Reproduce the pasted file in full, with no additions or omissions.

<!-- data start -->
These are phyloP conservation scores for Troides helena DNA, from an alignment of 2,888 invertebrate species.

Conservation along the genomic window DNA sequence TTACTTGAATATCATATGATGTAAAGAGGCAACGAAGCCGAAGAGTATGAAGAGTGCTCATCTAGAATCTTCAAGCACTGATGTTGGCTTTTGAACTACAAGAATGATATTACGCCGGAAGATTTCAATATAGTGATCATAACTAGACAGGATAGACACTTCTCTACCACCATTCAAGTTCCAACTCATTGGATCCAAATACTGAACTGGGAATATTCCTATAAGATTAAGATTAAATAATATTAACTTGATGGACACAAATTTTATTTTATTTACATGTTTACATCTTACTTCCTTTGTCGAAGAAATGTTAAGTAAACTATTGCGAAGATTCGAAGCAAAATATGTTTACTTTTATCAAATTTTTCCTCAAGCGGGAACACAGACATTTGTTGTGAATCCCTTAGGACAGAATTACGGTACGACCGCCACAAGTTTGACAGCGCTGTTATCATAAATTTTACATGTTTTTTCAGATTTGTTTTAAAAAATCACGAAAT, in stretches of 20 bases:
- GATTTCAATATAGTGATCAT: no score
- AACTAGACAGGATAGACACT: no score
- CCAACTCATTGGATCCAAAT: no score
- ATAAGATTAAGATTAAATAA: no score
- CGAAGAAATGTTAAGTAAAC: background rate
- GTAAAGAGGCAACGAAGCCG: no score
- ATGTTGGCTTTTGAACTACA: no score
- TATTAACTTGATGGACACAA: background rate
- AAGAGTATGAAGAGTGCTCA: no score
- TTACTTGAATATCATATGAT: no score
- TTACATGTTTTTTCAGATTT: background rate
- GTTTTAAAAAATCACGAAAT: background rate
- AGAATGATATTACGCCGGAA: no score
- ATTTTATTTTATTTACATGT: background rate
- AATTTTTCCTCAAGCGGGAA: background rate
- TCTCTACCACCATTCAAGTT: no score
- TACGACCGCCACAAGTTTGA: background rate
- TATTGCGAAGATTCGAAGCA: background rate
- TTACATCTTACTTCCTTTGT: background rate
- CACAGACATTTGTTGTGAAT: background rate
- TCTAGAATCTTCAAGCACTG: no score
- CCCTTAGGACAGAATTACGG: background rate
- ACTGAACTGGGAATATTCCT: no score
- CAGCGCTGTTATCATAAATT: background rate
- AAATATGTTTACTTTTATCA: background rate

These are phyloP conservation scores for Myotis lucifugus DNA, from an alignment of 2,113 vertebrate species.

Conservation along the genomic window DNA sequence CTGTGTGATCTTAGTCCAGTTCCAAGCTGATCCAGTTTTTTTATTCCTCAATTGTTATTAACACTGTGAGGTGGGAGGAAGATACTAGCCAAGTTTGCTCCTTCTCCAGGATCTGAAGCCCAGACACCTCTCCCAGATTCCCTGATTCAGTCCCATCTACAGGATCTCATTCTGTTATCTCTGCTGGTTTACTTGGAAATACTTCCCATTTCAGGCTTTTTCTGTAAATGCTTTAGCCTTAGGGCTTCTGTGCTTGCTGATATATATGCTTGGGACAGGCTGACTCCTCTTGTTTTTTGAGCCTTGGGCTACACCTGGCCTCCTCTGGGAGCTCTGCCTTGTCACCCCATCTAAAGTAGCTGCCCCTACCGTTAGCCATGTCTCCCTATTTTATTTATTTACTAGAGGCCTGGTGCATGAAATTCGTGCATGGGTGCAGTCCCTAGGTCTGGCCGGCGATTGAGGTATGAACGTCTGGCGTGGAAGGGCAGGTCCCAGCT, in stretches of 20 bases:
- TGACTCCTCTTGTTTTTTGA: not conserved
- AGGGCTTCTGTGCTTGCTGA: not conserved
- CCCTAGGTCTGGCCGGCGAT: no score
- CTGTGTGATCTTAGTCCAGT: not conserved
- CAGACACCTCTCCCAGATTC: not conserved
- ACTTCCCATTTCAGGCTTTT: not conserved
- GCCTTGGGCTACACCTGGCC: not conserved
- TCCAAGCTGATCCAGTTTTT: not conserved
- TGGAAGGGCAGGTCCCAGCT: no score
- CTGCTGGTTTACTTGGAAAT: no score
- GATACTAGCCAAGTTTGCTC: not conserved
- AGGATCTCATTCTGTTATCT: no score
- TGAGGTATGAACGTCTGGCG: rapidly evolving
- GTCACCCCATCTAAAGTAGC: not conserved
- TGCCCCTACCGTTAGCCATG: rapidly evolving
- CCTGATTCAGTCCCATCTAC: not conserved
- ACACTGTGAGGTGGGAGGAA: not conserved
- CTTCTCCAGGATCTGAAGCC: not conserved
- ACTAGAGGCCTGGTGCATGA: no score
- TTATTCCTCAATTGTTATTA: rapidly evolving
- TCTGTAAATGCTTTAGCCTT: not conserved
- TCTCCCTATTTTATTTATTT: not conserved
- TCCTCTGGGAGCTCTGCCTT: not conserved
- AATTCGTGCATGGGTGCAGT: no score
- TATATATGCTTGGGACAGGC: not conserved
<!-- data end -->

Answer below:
These are phyloP conservation scores for Troides helena DNA, from an alignment of 2,888 invertebrate species.

Conservation along the genomic window DNA sequence TTACTTGAATATCATATGATGTAAAGAGGCAACGAAGCCGAAGAGTATGAAGAGTGCTCATCTAGAATCTTCAAGCACTGATGTTGGCTTTTGAACTACAAGAATGATATTACGCCGGAAGATTTCAATATAGTGATCATAACTAGACAGGATAGACACTTCTCTACCACCATTCAAGTTCCAACTCATTGGATCCAAATACTGAACTGGGAATATTCCTATAAGATTAAGATTAAATAATATTAACTTGATGGACACAAATTTTATTTTATTTACATGTTTACATCTTACTTCCTTTGTCGAAGAAATGTTAAGTAAACTATTGCGAAGATTCGAAGCAAAATATGTTTACTTTTATCAAATTTTTCCTCAAGCGGGAACACAGACATTTGTTGTGAATCCCTTAGGACAGAATTACGGTACGACCGCCACAAGTTTGACAGCGCTGTTATCATAAATTTTACATGTTTTTTCAGATTTGTTTTAAAAAATCACGAAAT, in stretches of 20 bases:
- GATTTCAATATAGTGATCAT: no score
- AACTAGACAGGATAGACACT: no score
- CCAACTCATTGGATCCAAAT: no score
- ATAAGATTAAGATTAAATAA: no score
- CGAAGAAATGTTAAGTAAAC: background rate
- GTAAAGAGGCAACGAAGCCG: no score
- ATGTTGGCTTTTGAACTACA: no score
- TATTAACTTGATGGACACAA: background rate
- AAGAGTATGAAGAGTGCTCA: no score
- TTACTTGAATATCATATGAT: no score
- TTACATGTTTTTTCAGATTT: background rate
- GTTTTAAAAAATCACGAAAT: background rate
- AGAATGATATTACGCCGGAA: no score
- ATTTTATTTTATTTACATGT: background rate
- AATTTTTCCTCAAGCGGGAA: background rate
- TCTCTACCACCATTCAAGTT: no score
- TACGACCGCCACAAGTTTGA: background rate
- TATTGCGAAGATTCGAAGCA: background rate
- TTACATCTTACTTCCTTTGT: background rate
- CACAGACATTTGTTGTGAAT: background rate
- TCTAGAATCTTCAAGCACTG: no score
- CCCTTAGGACAGAATTACGG: background rate
- ACTGAACTGGGAATATTCCT: no score
- CAGCGCTGTTATCATAAATT: background rate
- AAATATGTTTACTTTTATCA: background rate

These are phyloP conservation scores for Myotis lucifugus DNA, from an alignment of 2,113 vertebrate species.

Conservation along the genomic window DNA sequence CTGTGTGATCTTAGTCCAGTTCCAAGCTGATCCAGTTTTTTTATTCCTCAATTGTTATTAACACTGTGAGGTGGGAGGAAGATACTAGCCAAGTTTGCTCCTTCTCCAGGATCTGAAGCCCAGACACCTCTCCCAGATTCCCTGATTCAGTCCCATCTACAGGATCTCATTCTGTTATCTCTGCTGGTTTACTTGGAAATACTTCCCATTTCAGGCTTTTTCTGTAAATGCTTTAGCCTTAGGGCTTCTGTGCTTGCTGATATATATGCTTGGGACAGGCTGACTCCTCTTGTTTTTTGAGCCTTGGGCTACACCTGGCCTCCTCTGGGAGCTCTGCCTTGTCACCCCATCTAAAGTAGCTGCCCCTACCGTTAGCCATGTCTCCCTATTTTATTTATTTACTAGAGGCCTGGTGCATGAAATTCGTGCATGGGTGCAGTCCCTAGGTCTGGCCGGCGATTGAGGTATGAACGTCTGGCGTGGAAGGGCAGGTCCCAGCT, in stretches of 20 bases:
- TGACTCCTCTTGTTTTTTGA: not conserved
- AGGGCTTCTGTGCTTGCTGA: not conserved
- CCCTAGGTCTGGCCGGCGAT: no score
- CTGTGTGATCTTAGTCCAGT: not conserved
- CAGACACCTCTCCCAGATTC: not conserved
- ACTTCCCATTTCAGGCTTTT: not conserved
- GCCTTGGGCTACACCTGGCC: not conserved
- TCCAAGCTGATCCAGTTTTT: not conserved
- TGGAAGGGCAGGTCCCAGCT: no score
- CTGCTGGTTTACTTGGAAAT: no score
- GATACTAGCCAAGTTTGCTC: not conserved
- AGGATCTCATTCTGTTATCT: no score
- TGAGGTATGAACGTCTGGCG: rapidly evolving
- GTCACCCCATCTAAAGTAGC: not conserved
- TGCCCCTACCGTTAGCCATG: rapidly evolving
- CCTGATTCAGTCCCATCTAC: not conserved
- ACACTGTGAGGTGGGAGGAA: not conserved
- CTTCTCCAGGATCTGAAGCC: not conserved
- ACTAGAGGCCTGGTGCATGA: no score
- TTATTCCTCAATTGTTATTA: rapidly evolving
- TCTGTAAATGCTTTAGCCTT: not conserved
- TCTCCCTATTTTATTTATTT: not conserved
- TCCTCTGGGAGCTCTGCCTT: not conserved
- AATTCGTGCATGGGTGCAGT: no score
- TATATATGCTTGGGACAGGC: not conserved